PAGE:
The cream is rising to the top of the NFL, and the 49ers are sifting to the bottom. Their offensive line looks weakened, as if by osteoporosis, and the offensive play-calling has, well, curdled.
49er Game: Minnesota 35, San Francisco 7
Terrell Owens Surliness Update:
From ESPN's game summary
Owens, who criticized the play-calling and pass protection in a post-game rant last week, stormed off the field after Kevan Barlow was stuffed for a 1-yard loss on fourth-and-1 at the Minnesota 31 late in the third.
Owens flung his helmet on the sideline and continued to scream. He was still frustrated afterward in the locker room -- lamenting the Vikings' ability to involve their star receiver, Moss, while his team continued to struggle getting him the ball.
"Why wouldn't I want the ball?" Owens said. "Is that being selfish?"
After the game, Owens also said that the 49ers had no heart, and hinted that the team would be better off with backup Tim Rattay at quarterback, rather than Jeff Garcia.
While Owens is probably still correct about the direction of the offense, and the inability of the starting QB to throw the ball further than 15 yards, one wonders what he's trying to accomplish, beyond lowering his potential signing bonus from whatever team he signs with in the offseason. He might be frustrated at his lack of passes, but the team lost by 28 freakin' points. Was a more involved Owens going to cut the margin of victory to 21? 18?
The team seems to be on the brink of panic, but they're still only 1-3. They still get to play the Arizona Cardinals twice. Many injured offensive lineman are going to return, as is injured defensive back Jason Webster. There's a lot of season remaining. In a way, this extended tantrum from Owens might prove helpful, as attention is going towards the potential locker room strife, and away from the piss-poor on-field performance. Of course, if they lose to Detroit at home next week, the season is over for the 49ers.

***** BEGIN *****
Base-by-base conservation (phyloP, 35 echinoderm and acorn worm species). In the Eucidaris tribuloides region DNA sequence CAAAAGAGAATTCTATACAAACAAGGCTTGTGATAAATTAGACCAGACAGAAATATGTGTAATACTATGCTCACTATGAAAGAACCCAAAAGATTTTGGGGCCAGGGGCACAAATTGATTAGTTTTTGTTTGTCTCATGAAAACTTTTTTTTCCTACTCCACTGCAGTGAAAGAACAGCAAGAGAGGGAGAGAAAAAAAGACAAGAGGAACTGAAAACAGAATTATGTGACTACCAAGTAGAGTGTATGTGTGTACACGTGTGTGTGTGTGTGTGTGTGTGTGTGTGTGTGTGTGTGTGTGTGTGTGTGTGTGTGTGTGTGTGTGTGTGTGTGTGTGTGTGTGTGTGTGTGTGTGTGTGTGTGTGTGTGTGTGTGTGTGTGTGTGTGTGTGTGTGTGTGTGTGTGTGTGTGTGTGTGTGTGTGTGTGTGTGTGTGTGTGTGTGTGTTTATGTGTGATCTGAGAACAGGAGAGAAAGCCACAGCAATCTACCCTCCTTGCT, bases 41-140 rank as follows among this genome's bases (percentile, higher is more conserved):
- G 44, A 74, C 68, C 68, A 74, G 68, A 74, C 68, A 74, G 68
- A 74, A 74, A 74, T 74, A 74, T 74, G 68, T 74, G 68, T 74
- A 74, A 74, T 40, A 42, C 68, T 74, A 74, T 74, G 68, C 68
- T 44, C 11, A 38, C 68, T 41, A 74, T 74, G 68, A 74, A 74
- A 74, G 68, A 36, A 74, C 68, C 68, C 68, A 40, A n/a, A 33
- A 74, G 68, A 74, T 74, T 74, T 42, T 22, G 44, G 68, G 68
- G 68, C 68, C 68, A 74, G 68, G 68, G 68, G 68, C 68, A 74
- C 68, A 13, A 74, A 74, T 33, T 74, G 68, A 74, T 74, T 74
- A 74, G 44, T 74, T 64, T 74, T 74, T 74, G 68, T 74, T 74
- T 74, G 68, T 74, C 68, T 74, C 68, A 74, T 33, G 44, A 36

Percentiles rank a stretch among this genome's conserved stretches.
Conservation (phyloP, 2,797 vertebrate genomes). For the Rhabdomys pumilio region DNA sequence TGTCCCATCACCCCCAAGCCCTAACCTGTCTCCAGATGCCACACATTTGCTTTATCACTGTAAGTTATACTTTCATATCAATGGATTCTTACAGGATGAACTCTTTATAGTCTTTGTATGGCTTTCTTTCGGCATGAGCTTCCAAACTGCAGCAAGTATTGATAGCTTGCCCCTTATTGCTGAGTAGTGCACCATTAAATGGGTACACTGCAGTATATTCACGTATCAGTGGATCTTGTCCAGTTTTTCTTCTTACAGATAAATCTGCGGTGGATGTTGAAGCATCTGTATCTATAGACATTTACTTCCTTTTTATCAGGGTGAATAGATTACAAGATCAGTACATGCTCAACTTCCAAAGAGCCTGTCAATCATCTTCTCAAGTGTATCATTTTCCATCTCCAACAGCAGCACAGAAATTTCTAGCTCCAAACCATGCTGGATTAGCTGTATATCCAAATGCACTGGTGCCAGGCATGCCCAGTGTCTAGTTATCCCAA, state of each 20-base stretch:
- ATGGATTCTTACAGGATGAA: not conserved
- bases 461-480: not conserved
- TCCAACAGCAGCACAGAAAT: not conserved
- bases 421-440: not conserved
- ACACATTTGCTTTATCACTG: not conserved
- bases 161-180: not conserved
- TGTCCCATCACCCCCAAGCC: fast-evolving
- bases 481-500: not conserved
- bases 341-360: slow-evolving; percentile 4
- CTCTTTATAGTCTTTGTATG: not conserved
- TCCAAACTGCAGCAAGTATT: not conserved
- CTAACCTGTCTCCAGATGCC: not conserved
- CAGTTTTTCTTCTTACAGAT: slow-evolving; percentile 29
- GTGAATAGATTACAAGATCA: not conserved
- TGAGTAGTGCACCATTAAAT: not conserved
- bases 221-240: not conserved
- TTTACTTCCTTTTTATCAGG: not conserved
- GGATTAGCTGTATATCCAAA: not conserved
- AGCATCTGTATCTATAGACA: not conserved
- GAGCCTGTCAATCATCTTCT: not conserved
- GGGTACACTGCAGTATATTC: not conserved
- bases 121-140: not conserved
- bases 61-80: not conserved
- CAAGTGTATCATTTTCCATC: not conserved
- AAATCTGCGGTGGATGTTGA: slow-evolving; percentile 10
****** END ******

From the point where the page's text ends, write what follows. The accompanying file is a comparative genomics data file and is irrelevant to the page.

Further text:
Daunte Culpepper was injured, so Minnesota started journeyman Gus Frerotte at quarterback. Frerotte has played for five different teams in his career, amassing a quarterback rating of 75.9 for his career, which is just slightly below average. Last year, he lost his starting job for the NFL's worst team, the Cincinnati Bengals, and only played in four games. Frerotte is probably best-known not for his skills as a passer, but for suffering the stupidest football injury of all time, just barely nosing out kicker Bill Gramatica tearing his ACL celebrating a routine field goal.
On a third-and-goal play from the 1, he had rolled out of the pocket looking for a receiver. When he saw a clear path in front of him, Frerotte dashed toward the goal line and just managed to get into the right front pylon of the south end zone ahead of two Giants defenders.
Frerotte kept running toward the corner of the stadium. First he spiked the football against the wall, then he stopped momentarily and continued celebrating his team's first score by butting the top of his helmeted head into a padded wall. He clearly recoiled after the impact.
As Frerotte trotted back toward the bench area, he winced as he tried to get his helmet off.
The 49ers defense made this no-talent ass clown look like a Hall of Famer on Sunday. True, throwing the ball to Randy Moss has made mediocrities like Jeff George and (late-career) Randall Cunningham look like superstars, but Frerotte was stil lfantastic. Four touchdown passes, no interceptions, and a final quarterback rating of 157.25, just slightly below the maximum possible score of 158.33 (yes, the QB rating scale makes no sense at all). More importantly, he didn't head butt, kick, jump off of, or run into anything. Every dog has his day, and on Sunday, mighty Gus Frerotte was that dog.
NFL Commentator of the Week:
Rush Limbaugh resigned from his job on the Sunday NFL Countdown show after saying that Donovan McNabb was overrated by the media because he was black. ESPN received a deluge of protests in the last few days, although no one challenged Limbaugh's assertion on the television program itself, and Rush quit under pressure. While reporters will no doubt debate the appropriateness and validity of his claims ad nauseum for the next few days, the larger question is, What the hell was Rush Limbaugh doing on the Sunday NFL Countdown in the first place?
Dennis Miller was a bad idea, too, but at least Dennis Miller used to be funny. The only thing Limbaugh brings to the table, besides a healthy appetite, is the ability to make controversial statements exactly like the one he was just fired for making. Does Rush Limbaugh look like he'd ever played football? Does he have any football credentials at all? This "story" is no surprise at all.